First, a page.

Sclerotherapy: This involves injection of a chemical into superficial varicose veins followed by a compression bandage that causes the veins to collapse and then close. This treatment diverts blood to larger veins and takes the pressure off the veins under the skin. The blood flow in the veins improves and the condition of the skin improves, allowing ulcers to heal and helping to prevent the development of more ulcers. This technique may also be used to occlude the saphenous vein.

Endovascular ablation: A number of minimally invasive techniques are used to occlude the incompetent saphenous veins without surgery.  Your specialist can discuss these techniques with you.


Angioplasty or stenting of an artery: If the narrowing or blockage of an artery is over a relatively short segment, the surgeon may recommend balloon angioplasty. This is performed through the femoral artery in the groin and may be undertaken at the same time as the angiogram. To improve blood flow, a stent may be placed in the artery if the result from balloon angioplasty is not satisfactory. Angioplasty is usually performed under local anaesthesia.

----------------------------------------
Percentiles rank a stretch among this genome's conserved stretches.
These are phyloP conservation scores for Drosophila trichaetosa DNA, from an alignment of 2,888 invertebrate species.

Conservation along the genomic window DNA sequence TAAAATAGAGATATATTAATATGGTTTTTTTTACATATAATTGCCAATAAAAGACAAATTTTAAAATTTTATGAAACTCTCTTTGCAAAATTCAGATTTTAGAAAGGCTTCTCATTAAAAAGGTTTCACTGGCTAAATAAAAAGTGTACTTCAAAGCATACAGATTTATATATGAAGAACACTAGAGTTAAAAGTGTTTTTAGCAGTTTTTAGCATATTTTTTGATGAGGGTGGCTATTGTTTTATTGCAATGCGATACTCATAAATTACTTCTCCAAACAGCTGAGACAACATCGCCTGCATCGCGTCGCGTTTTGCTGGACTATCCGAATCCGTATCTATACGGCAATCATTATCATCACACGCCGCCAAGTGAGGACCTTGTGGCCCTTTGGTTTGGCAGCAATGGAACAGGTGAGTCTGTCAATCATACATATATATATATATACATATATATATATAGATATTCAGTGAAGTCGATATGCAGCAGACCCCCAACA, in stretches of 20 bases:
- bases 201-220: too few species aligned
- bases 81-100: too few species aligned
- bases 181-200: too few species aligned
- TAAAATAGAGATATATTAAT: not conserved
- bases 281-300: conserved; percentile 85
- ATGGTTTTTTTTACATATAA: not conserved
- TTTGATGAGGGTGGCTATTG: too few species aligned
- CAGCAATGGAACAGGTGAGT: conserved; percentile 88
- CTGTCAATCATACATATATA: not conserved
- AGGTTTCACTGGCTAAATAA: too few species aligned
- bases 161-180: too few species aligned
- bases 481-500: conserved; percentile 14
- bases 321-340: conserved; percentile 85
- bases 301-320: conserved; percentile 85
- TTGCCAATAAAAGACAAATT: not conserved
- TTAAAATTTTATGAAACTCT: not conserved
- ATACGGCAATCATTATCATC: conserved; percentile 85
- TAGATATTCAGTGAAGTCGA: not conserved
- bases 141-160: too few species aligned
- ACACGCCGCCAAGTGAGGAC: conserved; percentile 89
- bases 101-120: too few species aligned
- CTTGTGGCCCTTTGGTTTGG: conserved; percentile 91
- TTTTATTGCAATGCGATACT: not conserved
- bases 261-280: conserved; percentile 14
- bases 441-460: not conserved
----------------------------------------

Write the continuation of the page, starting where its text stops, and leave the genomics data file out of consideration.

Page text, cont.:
Arterial bypass surgery: This procedure may be recommended if the patient has an ischaemic ulcer caused by an arterial blockage that probably cannot be treated by angioplasty. A segment of vein is taken from the same or other leg (or an arm) and used to bypass the arterial blockage in the leg. Sometimes, a prosthetic graft made of synthetic material is used.


To assist healing of the ulcer, a skin graft may be needed. Surgeons use many methods of grafting including split-thickness skin grafts, punch grafts, mesh grafts, and flap or pedicle grafts, among others. In some cases, sheets of skin grown in the laboratory are used. In the case of some ischaemic ulcers where the leg’s circulation is very poor, a flap of muscle may be needed to cover the ulcer before a skin graft is applied.